Annular eclipse comes to Texas this Saturday


The first of two solar eclipses that will darken skies and obscure the sun over the Lone Star State will take place this Saturday, Oct. 14.

Gonzales County will be able to witness the partial eclipse, but will not be along the path of annularity — the narrow strip of land where the eclipse can be seen in its entirety and during which the sun pokes out behind the moon like a ring of fire.

However, there are locations not far away that will fall within that path of the annular eclipse where one can experience a phenomenon that only takes place on average once in about every 375 in any given location, according to Angela Speck, professor and chair of the UTSA Department of Physics and Astronomy.

“It's hard to convey just how amazing it is to experience an eclipse,” Speck said. “One thing is that it’s not just visual. Obviously, it’s gorgeous to look at but you also feel it on your skin because it cools down and you get a breeze. There’s also sounds depending on where you are. Right before a total eclipse, the birds get loud and then when it goes dark, they are quiet. For me, it’s not just one thing. You have all this stuff going on all at once and you have a very limited time to take everything in. It’s kind of very intense.”

Neighboring Seguin in Guadalupe County will be within the path of annularity, which will begin there at 11:54:37 a.m. and last for just 41 seconds. In Comal County, New Braunfels will see annularity at 11:54:02 a.m. but it will be over in just 59 seconds at 11:55:01 a.m.

For a longer view of the eclipse, you can go to Three Rivers, where annularity begins at 11:53:36 a.m. and goes for five minutes and one second — the longest viewing time short of driving to Corpus Christi, where annularity begins at 11:55:48 a.m. goes for five minutes and two seconds.

There’s George West, where annularity will commence at 11:53:54 a.m. and continue for five full minutes — one of the longest viewing times available. In Pleasanton, annularity begins at 11:52:27 a.m. and continues for four minutes, 58 seconds, while in Beeville, annularity begins at 11:54:26 a.m. and continues for four minutes, 54 seconds.

Karnes City will see annularity begin at 11:53:56 a.m. and end four minutes, 22 seconds later, while Kenedy will see it begin at 11:53:56 a.m. and end four minutes, 25 seconds later. In Goliad, there will be three minutes, 35 seconds of annularity beginning at 11:55:18 a.m.

“With any type of solar eclipse, you get a partial eclipse. By that I mean part of the sun is visible and part of the sun is hidden. Depending on where you are, you may get the moon directly between us and the sun. That’s what we’re going to see here,” said Speck.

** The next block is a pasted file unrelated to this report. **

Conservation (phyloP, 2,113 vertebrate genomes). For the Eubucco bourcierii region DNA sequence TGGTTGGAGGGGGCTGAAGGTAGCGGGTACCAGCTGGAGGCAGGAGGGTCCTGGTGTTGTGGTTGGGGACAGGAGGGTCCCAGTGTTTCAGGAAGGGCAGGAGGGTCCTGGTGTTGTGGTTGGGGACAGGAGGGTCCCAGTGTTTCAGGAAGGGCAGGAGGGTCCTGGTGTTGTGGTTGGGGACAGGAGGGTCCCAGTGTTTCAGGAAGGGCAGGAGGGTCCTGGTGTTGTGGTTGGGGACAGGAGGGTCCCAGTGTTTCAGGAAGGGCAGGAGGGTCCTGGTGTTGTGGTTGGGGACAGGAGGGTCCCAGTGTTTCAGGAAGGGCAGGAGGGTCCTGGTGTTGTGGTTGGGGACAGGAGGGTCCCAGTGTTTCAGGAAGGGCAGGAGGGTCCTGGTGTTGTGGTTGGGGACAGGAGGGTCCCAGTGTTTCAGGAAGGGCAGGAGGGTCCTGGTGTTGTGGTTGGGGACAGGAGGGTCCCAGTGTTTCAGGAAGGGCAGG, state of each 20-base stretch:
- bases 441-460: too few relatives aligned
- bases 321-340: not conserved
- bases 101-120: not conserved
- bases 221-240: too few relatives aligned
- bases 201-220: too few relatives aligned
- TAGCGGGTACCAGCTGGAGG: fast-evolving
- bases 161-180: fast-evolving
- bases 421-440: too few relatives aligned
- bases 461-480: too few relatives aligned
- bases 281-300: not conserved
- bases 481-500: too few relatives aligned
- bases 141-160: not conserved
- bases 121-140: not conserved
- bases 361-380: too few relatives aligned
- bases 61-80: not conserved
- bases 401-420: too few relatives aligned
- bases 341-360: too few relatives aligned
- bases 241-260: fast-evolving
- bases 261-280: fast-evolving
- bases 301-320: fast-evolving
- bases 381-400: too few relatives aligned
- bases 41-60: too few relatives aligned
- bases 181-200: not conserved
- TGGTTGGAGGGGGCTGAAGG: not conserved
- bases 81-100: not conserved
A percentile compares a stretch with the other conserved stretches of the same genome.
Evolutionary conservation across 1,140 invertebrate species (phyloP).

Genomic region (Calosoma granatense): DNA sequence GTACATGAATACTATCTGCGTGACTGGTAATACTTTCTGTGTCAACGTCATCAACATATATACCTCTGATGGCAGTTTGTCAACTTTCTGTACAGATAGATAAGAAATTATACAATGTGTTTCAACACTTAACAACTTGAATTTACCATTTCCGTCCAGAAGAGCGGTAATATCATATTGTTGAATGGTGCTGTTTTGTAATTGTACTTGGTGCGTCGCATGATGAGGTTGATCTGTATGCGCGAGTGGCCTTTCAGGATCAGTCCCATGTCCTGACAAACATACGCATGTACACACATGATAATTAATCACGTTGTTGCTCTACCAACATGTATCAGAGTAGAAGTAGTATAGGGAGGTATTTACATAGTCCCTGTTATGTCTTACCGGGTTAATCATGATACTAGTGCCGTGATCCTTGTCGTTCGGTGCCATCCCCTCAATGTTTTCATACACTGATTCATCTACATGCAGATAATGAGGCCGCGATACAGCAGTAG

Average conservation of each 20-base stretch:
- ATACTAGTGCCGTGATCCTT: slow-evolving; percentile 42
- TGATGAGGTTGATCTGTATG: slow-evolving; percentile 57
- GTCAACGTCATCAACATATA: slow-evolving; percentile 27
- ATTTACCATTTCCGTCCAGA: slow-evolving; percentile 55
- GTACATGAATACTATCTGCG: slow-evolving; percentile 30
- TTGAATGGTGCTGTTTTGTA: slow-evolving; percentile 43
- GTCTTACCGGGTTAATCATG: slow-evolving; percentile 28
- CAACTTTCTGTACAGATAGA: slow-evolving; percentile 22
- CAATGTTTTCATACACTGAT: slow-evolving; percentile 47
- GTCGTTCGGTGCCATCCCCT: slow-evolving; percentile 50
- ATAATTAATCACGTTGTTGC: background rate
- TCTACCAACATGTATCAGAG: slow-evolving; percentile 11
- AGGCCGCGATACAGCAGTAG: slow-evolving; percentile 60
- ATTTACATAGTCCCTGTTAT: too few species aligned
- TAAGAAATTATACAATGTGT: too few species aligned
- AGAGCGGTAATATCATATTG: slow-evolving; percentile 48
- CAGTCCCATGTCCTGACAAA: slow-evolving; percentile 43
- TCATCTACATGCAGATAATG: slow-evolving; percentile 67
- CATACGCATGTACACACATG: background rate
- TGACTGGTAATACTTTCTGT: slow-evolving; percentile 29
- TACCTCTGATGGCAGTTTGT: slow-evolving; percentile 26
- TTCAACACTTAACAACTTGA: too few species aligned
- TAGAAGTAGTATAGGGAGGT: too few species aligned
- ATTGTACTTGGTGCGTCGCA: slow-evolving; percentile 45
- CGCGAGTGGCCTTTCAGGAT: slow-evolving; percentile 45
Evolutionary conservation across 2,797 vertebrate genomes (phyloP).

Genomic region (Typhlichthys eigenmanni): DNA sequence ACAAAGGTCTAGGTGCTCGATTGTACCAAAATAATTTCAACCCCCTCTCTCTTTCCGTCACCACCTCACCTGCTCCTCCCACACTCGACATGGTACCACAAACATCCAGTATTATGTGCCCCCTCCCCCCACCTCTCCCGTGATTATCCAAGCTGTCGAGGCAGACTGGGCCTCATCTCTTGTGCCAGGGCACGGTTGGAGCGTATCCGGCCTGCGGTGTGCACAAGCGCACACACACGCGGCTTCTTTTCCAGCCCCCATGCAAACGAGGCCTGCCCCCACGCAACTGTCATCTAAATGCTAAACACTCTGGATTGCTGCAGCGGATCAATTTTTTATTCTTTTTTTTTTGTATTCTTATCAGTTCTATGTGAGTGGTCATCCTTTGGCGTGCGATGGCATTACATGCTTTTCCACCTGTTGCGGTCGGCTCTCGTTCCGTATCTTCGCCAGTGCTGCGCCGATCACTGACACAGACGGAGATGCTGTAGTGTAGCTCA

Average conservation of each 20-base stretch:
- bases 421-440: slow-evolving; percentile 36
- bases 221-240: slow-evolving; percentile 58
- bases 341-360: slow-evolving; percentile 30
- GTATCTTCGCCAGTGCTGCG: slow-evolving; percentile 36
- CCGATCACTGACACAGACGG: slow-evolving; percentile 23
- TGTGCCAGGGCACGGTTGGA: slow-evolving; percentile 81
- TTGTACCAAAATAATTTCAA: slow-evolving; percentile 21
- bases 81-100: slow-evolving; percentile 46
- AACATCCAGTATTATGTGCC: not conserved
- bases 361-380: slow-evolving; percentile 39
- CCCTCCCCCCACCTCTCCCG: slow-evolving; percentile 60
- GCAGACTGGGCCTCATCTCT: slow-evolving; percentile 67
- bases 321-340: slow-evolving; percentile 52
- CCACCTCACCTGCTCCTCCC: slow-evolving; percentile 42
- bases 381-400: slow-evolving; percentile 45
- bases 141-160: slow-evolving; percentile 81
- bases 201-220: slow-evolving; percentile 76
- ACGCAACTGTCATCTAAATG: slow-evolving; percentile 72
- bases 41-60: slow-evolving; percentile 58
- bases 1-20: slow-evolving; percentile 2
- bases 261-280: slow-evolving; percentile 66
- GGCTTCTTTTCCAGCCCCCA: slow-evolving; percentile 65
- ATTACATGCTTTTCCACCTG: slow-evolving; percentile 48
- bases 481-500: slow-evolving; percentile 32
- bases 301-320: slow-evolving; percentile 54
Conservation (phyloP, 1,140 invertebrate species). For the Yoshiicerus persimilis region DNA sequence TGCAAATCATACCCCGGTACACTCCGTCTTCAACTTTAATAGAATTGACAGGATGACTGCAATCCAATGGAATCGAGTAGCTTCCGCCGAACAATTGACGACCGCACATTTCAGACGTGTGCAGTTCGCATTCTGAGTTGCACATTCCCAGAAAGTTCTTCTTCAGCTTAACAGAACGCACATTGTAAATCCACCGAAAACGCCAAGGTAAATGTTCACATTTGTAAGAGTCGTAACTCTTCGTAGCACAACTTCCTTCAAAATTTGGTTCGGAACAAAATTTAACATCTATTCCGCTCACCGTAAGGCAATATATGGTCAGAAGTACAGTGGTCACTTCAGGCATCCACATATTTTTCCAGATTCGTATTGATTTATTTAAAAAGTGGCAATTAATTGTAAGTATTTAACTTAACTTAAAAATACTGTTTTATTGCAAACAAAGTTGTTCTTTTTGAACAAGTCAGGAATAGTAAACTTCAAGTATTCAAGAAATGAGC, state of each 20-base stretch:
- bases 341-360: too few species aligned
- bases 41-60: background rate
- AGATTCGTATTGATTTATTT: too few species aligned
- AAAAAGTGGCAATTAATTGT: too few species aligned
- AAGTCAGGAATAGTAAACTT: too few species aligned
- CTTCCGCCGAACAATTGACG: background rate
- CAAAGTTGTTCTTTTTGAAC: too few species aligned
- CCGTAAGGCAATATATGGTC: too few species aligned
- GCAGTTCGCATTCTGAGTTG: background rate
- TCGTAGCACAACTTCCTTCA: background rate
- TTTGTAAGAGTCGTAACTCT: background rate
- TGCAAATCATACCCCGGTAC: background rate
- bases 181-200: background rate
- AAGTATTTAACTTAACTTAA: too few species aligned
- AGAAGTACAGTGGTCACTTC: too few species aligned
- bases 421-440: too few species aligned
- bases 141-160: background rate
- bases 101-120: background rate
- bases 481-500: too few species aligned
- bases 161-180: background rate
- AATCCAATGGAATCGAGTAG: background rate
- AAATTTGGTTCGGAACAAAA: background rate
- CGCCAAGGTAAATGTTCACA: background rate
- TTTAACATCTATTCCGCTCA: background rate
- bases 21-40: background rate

“In the case of an annular eclipse, you’re going to see a partial eclipse until the moon is directly in the way. It’s still technically a partial eclipse because we can see part of the sun. We see the edge of the sun all the way around the moon. That’s the annular eclipse because annulus is a fancy word for donut. It takes about an hour and a half for the partial phase and then, for maybe four minutes or so, it’s in annularity, where we see a ring of fire. Then you have another hour and a half of partial.”

Speck reminded people they will need special lenses to view the eclipse to protect their eyes.

“I think this is one of those things where you can have people go out and they don’t need any special equipment,” Speck said. “It’s good to have the special lenses so you don’t hurt your eyes, but even if you don’t have them, you can experience an eclipse. It doesn’t cost you anything.

“If we want to view the sun, even on a normal day, we shouldn't be staring at it. But you can use a projection effect to experience an eclipse. It's basically what a pinhole camera is, but anything that has a hole in it is going to work. If you have a colander, like a pasta drainer, you can hold it and look at the shadow on the ground to experience the images of the sun throughout the eclipse.

“Anything with holes will work, and it doesn’t matter what shape the holes are either. In fact, one of the coolest things is to find a tree. Stand by the tree and look at the shadow underneath because all of the little gaps between the leaves behave like holes. So, you get lots and lots of images of the sun. This happens every day but on a normal day, all those images are circular, which is kind of boring. But on an eclipse day, you have lots of little presences of the sun.”